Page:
There’s a whole lot of slashing, slicing and dicing in Revengeance. Certain doors, fences, obstacles and parts of the scenery can be slashed into geometric chunks, and there are even tactical possibilities, allowing you to take out columns to bring high-up enemies down to earth. Being picky it would be nice to see more objects sliceable – there’s an odd disconnect where a fence goes down when a shop window doesn’t – but a game where everything can be slashed apart is probably a bit too much to ask.
There’s no question that the core combat in Revengeance is satisfying. Fights are tense and exciting, and Zandatsu makes for some fantastic moments of slice-and-dice catharsis, particularly when you’ve tackled a horde of enemies or a really challenging foe. Revengeance has boss battles as big and epic as you would expect to find in a Metal Gear game, and it’s nothing if not inventive in its ultra-violence.
Depth and Difficulty
Unfortunately, however, this isn’t quite Platinum’s best work, or up to Metal Gear’s normal exceptional standards. The level design is very linear, and there’s little on offer bar a chain of encounters and the odd ‘use your cyborg vision to find the hidden panel’ puzzle. There’s some depth in cyborg armour modifications and unlockable weapons and moves, but not a huge amount. The camera is also far from faultless, struggling to keep enemies in frame and making it very difficult to deal with fast-moving enemies – fatal in a game where timely parries are all-important.
What’s worse, the difficulty curve is all over the place. After a breezy first hour you’ll come across a boss battle so infuriating that, if you haven’t mastered blocking by that point, you’ll be tempted to give up and move on. Push through, and you’ll find this is just the start. Epic boss battles, hard-to-block special moves, cheap ambushes and insta-fail action sequences are very much part of the Revengeance routine, and can turn a game that is great fun to play into something less awesome. Some would say that they wouldn’t have it any other way, but unless they play on the pitifully challenge-less Easy mode, less hardcore gamers will find Revengeance something of a struggle.
We also have to quibble about some of the stylistic choices. Like DmC: Devil May Cry, Metal Gear Rising feels no big action sequence is complete without a pounding metal soundtrack, but here the music sometimes gets a bit ridiculous. A handful of cut-scenes seem to go on for ever, and while there’s definitely a place to debate violence and the effects of within games, doing do in a game where the whole point is slicing people – albeit cyborgs – into bio-mechanical chunks might not be the best place to do it. You can see what the makers are trying to do, but it isn’t quite working.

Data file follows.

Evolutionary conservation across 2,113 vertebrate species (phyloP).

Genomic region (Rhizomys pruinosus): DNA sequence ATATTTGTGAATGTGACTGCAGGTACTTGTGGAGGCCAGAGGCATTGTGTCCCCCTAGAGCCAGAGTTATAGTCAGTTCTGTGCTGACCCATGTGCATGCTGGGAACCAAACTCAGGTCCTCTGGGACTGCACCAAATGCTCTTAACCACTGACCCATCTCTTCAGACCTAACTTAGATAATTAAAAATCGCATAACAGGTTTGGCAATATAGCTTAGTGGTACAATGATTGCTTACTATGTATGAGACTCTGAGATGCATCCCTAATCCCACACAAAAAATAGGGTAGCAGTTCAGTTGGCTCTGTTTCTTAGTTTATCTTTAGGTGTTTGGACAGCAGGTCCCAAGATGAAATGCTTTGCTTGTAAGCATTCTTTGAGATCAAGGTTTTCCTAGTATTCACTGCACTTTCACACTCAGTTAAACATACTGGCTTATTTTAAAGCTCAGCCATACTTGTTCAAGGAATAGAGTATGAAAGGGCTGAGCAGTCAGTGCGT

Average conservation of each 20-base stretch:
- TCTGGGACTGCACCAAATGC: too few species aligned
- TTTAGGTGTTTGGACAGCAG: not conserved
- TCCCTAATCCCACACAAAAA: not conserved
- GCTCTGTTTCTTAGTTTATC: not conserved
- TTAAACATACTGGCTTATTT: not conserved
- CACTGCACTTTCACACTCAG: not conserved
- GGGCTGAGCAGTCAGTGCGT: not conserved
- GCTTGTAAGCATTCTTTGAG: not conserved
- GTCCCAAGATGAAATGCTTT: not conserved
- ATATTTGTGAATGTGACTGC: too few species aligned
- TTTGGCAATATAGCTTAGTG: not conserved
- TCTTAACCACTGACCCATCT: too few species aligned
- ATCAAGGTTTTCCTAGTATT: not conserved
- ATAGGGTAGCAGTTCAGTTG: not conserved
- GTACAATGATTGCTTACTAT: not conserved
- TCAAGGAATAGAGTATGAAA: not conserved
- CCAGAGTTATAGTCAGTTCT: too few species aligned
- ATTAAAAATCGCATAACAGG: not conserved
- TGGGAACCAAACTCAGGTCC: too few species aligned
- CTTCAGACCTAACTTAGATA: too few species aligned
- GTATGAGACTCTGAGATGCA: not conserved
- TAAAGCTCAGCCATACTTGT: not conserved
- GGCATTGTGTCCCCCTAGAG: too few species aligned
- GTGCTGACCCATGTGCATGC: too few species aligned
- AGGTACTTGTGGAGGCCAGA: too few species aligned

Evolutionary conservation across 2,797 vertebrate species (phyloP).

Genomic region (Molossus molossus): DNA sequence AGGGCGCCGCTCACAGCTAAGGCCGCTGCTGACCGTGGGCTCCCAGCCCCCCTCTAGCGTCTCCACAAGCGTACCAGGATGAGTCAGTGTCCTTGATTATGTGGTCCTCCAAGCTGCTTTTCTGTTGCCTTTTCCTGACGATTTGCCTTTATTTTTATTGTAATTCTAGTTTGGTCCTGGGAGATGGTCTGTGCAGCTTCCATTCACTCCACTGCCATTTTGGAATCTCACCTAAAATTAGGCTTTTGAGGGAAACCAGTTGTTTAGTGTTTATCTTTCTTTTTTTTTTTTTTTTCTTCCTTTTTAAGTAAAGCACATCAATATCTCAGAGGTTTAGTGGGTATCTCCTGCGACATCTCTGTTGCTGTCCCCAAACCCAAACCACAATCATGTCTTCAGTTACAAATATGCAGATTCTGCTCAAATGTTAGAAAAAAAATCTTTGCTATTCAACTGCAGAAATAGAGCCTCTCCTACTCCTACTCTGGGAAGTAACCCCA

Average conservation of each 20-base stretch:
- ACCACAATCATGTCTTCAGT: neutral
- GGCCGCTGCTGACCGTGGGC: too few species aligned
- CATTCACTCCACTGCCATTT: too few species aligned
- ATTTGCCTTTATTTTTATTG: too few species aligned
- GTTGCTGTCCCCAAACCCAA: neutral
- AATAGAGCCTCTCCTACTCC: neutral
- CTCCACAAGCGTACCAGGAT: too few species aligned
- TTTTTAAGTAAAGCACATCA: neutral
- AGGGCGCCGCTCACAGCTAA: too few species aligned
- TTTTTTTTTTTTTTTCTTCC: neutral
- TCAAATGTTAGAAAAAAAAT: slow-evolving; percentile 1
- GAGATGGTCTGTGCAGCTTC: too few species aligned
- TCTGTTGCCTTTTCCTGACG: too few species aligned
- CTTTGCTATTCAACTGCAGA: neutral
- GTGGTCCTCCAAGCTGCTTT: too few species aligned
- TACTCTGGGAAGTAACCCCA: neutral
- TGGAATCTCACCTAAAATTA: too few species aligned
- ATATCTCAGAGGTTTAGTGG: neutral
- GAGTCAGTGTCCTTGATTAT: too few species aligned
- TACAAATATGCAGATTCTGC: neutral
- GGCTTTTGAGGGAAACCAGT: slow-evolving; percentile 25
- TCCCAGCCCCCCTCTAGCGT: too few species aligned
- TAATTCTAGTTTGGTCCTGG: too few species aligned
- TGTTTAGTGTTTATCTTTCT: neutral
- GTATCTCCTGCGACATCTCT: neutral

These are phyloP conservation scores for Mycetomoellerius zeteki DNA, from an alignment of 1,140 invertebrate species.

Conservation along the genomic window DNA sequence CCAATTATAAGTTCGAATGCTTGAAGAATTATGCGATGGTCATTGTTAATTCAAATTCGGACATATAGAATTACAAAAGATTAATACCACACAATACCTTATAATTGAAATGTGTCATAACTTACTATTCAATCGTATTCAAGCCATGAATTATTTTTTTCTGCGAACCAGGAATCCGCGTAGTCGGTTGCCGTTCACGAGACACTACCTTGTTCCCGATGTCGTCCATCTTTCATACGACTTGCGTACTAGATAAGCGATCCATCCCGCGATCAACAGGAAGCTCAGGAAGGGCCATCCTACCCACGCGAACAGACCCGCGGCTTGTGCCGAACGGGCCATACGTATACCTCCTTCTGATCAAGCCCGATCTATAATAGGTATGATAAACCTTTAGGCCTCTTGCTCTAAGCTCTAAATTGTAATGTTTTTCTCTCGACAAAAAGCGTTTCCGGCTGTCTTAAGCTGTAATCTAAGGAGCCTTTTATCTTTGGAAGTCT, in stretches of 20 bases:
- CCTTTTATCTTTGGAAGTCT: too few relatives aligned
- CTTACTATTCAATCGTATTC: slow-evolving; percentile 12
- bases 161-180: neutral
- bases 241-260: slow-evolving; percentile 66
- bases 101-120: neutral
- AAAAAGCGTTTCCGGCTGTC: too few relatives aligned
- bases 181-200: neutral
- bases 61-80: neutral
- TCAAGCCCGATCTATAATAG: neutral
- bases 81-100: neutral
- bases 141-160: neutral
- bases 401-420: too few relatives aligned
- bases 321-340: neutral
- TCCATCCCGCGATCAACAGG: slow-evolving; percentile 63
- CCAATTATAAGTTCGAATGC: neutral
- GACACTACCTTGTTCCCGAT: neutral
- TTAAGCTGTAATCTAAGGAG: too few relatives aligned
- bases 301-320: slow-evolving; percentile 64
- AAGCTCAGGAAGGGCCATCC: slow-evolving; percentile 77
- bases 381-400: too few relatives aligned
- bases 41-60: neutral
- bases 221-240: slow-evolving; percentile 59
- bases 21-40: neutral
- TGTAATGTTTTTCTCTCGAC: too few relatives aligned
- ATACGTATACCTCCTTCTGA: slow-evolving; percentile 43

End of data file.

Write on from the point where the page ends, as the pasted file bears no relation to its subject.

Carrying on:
But let’s not get too negative. This is, in its own distinctly Japanese way, an absolutely gorgeous action game. In terms of sumptuous effects and lavish detail it’s not up there with DmC: Devil May Cry or God of War: Ascendance, but the slashing-things-to-bits stuff looks absolutely amazing and you can’t say the set-pieces lack spectacle. It has a reasonably lengthy campaign and a degree of replay value, with harder difficulty levels unlocking to give those in need of more challenge excactly what they want. Overall, though, Revengeance suffers in comparison to the artistry and imagination of the recent DmC, and even in comparison to Platinum’s own masterpiece, Bayonetta. It’s smart, brutal and addictive, but not quite polished enough to be a classic.
Mixing Metal Gear style with a unique take on hack-and-slash swordplay, Metal Gear Rising: Revengeance is a must for the more hardcore action gamer. Be warned, though, that it can be extremely challenging, and with an occasionally dodgy camera and cheap enemy attacks, unfairly so. We love a spot of Revengeance, but it’s not quite up to the standard of Bayonetta or DmC: Devil May Cry.